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 Young Newbie with a STC Console Radio
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 Return to top of page · Post #: 16 · Written at 7:23:04 PM on 22 February 2018.
GTC's avatar
 GTC
 Location: Sydney, NSW
 Member since 28 January 2011
 Member #: 823
 Postcount: 6172

I'm fine with the photos being used on any website.

Thanks, will pass that on.


 
 Return to top of page · Post #: 17 · Written at 11:31:56 AM on 23 February 2018.
Sirwin's avatar
 Location: QLD
 Member since 10 April 2009
 Member #: 465
 Postcount: 106

Hello HankKitts. I personally wouldn't recommend that set for a first effort. The interstage transformers are quite likely to be open circuit. I recently restored a model 680 using the same cabinet and it was a big job. I finished the cabinet in nitrocelulous laquer and it was a very difficult and lengthy job. The chassis was poor, and I had to replace almost everything under the chassis, including all the mica capacitors! See here: https://www.radiomuseum.org/r/stcaus_680_ch_68.html

If I were you I'd seek out a couple of post war mains mantels to start with, to practice you electronic and wood finishing skills. Another tip; don't do anything you can't easily undo.

Cheers, Stuart


 
 Return to top of page · Post #: 18 · Written at 11:36:59 AM on 23 February 2018.
Sirwin's avatar
 Location: QLD
 Member since 10 April 2009
 Member #: 465
 Postcount: 106

Looking at the chassis, it appears that the interstage transformers are actually missing! This is not good. You'll need to find a "normal" interstage transformer for the first one, step up, maybe 1:2 or 1:3. The second one needs to be a "class B driver" type, step down, to suit a type 30 driving a type 19 valve.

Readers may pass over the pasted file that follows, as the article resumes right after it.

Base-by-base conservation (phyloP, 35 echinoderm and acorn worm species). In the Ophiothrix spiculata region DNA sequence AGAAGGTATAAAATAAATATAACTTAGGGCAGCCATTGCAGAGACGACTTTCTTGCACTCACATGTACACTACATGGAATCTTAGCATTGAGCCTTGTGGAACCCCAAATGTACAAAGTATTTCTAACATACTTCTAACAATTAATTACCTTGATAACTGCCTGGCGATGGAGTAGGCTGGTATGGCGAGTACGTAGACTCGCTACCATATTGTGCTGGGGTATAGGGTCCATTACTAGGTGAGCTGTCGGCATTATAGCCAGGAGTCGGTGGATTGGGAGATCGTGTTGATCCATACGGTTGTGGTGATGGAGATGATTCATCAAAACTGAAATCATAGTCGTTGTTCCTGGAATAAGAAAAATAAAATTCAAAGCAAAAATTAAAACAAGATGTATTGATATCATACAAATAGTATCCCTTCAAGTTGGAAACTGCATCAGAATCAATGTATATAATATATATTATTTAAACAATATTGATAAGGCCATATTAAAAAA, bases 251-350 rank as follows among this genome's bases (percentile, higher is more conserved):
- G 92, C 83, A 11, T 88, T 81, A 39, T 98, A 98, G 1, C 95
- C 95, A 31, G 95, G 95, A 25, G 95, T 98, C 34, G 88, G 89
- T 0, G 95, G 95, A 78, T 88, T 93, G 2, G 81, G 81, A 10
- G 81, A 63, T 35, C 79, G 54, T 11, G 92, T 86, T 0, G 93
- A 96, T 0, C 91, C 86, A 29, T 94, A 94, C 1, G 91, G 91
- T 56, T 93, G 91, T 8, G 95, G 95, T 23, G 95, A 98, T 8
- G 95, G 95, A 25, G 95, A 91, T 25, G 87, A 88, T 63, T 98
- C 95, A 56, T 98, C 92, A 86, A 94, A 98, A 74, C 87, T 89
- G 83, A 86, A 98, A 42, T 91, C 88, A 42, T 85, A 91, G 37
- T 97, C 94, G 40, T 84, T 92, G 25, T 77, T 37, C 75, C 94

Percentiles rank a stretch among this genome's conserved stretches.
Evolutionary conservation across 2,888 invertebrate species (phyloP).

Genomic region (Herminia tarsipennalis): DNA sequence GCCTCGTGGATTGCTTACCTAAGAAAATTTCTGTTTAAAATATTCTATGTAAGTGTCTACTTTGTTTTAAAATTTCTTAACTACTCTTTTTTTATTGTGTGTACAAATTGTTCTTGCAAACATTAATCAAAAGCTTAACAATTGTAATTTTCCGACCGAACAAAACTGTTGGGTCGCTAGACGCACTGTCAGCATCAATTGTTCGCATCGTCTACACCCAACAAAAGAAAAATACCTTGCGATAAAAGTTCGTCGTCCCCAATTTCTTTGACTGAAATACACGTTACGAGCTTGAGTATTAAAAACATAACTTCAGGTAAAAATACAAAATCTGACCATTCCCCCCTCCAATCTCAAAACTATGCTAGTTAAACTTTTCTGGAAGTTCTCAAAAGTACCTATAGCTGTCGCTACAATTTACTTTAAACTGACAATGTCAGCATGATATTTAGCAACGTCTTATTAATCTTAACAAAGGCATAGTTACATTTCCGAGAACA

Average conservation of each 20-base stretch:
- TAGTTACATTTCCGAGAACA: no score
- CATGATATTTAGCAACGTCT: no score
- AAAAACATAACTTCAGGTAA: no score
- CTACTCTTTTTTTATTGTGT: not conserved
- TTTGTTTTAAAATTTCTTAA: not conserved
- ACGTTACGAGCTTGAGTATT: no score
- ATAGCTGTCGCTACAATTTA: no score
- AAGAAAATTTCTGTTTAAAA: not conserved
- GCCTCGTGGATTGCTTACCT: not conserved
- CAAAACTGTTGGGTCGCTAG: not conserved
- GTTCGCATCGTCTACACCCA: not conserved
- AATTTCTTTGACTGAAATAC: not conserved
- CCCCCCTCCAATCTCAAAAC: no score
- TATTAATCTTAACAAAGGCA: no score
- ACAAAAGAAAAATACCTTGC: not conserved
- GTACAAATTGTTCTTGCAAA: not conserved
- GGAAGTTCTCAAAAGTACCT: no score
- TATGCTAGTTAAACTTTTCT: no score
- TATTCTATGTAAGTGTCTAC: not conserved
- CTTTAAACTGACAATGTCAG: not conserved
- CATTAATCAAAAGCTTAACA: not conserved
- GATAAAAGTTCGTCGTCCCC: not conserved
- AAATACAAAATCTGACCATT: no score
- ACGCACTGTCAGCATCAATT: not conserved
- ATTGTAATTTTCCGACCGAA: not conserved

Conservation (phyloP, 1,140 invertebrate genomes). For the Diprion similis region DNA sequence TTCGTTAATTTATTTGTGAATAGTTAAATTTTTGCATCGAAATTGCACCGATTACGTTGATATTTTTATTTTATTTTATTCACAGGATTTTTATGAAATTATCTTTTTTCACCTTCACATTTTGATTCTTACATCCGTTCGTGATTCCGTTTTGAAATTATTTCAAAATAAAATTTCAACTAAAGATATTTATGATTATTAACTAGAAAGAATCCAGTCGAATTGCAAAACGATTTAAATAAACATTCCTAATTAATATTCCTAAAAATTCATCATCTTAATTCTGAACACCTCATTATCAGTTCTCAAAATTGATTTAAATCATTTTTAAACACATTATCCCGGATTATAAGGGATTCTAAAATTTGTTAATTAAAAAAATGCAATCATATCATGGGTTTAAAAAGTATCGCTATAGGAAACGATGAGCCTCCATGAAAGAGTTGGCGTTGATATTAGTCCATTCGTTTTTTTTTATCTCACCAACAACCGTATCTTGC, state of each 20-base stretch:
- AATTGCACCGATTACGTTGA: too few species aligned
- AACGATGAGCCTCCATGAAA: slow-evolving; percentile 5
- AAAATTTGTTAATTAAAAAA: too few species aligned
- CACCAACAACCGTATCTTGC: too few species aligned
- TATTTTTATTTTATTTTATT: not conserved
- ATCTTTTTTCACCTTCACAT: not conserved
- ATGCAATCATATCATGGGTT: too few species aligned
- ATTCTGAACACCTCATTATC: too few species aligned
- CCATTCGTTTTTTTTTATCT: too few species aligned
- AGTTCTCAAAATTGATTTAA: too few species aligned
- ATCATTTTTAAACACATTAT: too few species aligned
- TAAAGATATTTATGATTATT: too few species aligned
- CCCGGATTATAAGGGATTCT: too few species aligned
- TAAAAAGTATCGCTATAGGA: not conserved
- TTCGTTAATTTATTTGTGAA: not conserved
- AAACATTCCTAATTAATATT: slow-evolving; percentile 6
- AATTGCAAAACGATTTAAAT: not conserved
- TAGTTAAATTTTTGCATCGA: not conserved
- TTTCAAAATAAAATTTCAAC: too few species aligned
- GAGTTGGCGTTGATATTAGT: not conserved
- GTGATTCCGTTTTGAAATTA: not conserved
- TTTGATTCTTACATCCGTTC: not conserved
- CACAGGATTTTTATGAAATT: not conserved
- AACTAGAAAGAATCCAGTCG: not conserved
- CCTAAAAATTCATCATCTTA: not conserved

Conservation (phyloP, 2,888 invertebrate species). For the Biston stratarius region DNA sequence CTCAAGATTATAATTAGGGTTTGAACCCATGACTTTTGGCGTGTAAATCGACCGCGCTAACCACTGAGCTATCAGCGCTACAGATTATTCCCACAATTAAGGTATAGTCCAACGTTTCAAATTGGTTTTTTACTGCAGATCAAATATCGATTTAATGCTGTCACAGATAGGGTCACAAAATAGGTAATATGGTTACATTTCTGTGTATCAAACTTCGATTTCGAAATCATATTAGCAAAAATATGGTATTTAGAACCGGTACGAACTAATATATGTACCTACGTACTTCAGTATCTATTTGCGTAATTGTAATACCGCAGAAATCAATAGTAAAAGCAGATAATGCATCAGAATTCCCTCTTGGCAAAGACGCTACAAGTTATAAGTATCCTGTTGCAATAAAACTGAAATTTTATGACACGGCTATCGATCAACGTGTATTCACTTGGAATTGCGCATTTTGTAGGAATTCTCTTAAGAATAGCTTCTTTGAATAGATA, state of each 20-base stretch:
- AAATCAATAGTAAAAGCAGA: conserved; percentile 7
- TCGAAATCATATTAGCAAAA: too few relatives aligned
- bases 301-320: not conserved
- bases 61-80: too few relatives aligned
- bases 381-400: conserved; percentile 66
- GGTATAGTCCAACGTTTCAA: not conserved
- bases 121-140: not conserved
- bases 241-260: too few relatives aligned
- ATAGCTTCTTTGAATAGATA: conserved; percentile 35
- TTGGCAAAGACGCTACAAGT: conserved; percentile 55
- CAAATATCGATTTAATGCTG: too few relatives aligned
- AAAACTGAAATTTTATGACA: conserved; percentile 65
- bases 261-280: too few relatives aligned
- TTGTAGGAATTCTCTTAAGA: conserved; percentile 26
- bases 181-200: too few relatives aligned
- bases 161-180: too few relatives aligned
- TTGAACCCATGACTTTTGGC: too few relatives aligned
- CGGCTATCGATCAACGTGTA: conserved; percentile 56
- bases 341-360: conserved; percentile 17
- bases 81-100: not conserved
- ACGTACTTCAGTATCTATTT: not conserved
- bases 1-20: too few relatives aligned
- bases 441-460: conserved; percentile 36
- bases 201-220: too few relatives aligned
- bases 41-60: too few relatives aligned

Cheers, Stuart


 
 Return to top of page · Post #: 19 · Written at 5:52:22 PM on 23 February 2018.
Ian Robertson's Gravatar
 Location: Belrose, NSW
 Member since 31 December 2015
 Member #: 1844
 Postcount: 2013

I have a suitable transformer for the 2nd one, it would also suit the 1st spot but I'd recommend R-C coupling. I can help with that when you are ready.

Although it's a relatively complex radio for a battery set, one advantage your set has is it's much less likely to kill you if you make a mistake! By the time you add the extra complexity of the mains power supply, it works out about the same.

The first radio I restored was a basket-case Airzone Radiostar and I did a bare metal resto on that. It worked first go, which was pretty amazing since I had to strip down the IFT mica trimmers to get the mouse excrement out.. If you read up, are careful and methodical you can do it.

You'll probably need a signal generator to align it when you get it all back together. I have a spare AWA one from the 30s that you can have - it also runs on batteries. If you want it, I'll pull it out, treat it to new batteries and check its calibration.


 
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